Thursday, June 25, 2009

"To care and not to care"

Well, my life got a bit crazy as of late, and on top of that, I came down with swine flu (or something very much like it... still trying to recover), so I've been missing from the blogosphere from most of June. Apologies for that. Tonight I was sitting on my bed with Infinite Jest, my potential summer project (which I'm sure is destined for the wayside much like last summer's 'classic movies' project - most of which have been pushed lower and lower in my Netflix queue) sitting open in front of me, and I started to procrastinate. You're shocked, I know. Procrastinating involved catching up on some blog reading.

Recently, Jeanne posted this portion of T.S. Eliot's "Ash Wednesday" on her blog. It really struck me today. For those who don't understand why I like Eliot, maybe this will help. Enjoy.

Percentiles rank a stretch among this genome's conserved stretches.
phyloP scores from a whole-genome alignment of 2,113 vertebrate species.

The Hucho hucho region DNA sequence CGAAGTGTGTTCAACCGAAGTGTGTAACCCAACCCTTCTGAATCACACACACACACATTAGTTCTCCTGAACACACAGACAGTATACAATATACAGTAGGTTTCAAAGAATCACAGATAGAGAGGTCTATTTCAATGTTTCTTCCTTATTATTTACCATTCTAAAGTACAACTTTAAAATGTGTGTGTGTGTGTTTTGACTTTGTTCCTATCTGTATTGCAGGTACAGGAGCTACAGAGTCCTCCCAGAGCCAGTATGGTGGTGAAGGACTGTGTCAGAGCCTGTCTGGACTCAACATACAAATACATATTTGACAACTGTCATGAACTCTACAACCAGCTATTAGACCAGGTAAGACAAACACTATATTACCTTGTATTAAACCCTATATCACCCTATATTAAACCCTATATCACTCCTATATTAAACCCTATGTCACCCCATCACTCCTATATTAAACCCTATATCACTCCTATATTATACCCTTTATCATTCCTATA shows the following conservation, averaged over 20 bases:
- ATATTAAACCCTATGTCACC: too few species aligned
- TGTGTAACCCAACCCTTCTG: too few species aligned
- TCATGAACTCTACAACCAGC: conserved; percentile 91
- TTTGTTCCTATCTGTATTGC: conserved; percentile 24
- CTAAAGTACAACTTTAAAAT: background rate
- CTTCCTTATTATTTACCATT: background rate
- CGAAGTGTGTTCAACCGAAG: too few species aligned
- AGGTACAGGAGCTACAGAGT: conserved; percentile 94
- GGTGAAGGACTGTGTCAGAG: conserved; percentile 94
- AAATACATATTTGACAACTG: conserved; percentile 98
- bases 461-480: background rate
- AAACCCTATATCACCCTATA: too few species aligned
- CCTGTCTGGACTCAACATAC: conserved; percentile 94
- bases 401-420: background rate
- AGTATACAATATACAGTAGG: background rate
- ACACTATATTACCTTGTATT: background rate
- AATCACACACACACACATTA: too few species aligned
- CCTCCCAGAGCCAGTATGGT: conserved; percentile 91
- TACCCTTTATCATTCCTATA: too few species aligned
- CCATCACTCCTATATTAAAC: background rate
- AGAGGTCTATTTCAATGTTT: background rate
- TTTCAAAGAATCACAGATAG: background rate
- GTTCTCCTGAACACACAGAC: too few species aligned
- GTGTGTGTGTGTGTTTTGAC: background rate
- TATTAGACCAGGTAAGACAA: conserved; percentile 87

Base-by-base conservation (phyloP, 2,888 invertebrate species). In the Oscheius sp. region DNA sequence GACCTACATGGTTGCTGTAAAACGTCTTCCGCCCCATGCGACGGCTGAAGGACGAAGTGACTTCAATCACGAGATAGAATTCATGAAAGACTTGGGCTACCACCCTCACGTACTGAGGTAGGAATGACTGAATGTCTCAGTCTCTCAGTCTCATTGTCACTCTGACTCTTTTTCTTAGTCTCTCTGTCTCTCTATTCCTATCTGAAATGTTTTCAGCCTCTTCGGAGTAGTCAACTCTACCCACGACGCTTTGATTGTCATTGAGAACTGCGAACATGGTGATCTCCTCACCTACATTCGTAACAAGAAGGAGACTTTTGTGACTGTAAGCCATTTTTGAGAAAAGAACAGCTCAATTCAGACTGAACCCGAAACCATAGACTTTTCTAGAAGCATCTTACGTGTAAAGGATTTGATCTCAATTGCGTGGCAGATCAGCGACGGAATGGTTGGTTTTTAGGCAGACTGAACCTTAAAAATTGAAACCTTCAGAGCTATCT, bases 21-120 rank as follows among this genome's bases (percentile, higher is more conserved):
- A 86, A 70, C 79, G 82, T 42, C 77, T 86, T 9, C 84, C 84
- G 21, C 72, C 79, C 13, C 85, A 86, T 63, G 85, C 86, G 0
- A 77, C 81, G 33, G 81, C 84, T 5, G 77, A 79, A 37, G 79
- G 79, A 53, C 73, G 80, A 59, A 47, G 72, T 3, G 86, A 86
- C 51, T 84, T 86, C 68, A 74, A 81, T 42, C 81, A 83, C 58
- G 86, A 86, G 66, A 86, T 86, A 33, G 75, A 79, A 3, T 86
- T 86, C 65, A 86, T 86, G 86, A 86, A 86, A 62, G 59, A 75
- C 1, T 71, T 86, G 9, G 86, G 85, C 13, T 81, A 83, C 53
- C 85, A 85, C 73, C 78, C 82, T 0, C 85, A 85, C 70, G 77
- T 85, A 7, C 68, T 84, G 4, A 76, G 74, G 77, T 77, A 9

***

Ash Wednesday

Because I know that time is always time
And place is always and only place
And what is actual is actual only for one time
And only for one place
I rejoice that things are as they are and
I renounce the blessed face
And renounce the voice
Because I cannot hope to turn again
Consequently I rejoice, having to construct something
Upon which to rejoice
And pray to God to have mercy upon us
And pray that I may forget
These matters that with myself I too much discuss
Too much explain
Because I do not hope to turn again
Let these words answer
For what is done, not to be done again
May the judgement not be too heavy upon us . . .

Teach us to care and not to care
Teach us to sit still.

1 comment:

Ben said...

I hope you're feeling better. I'm reading Infinite Jest as part of Infinite Summer too. I love David Foster Wallace and have read almost everything else by him. I've been meaning to read IJ for a while now but never felt I had adequate time to set aside and really focus on it.

http://web.archive.org/web/20080213082423/http://www.marginalia.org/dfw_kenyon_commencement.html

Have you read that? It's now in book form but the book omits a lot (especially some suicide references). Anyway, I put up a bunch of interviews with him on the blog a few weeks ago too. Maybe those will help keep you interested in the book.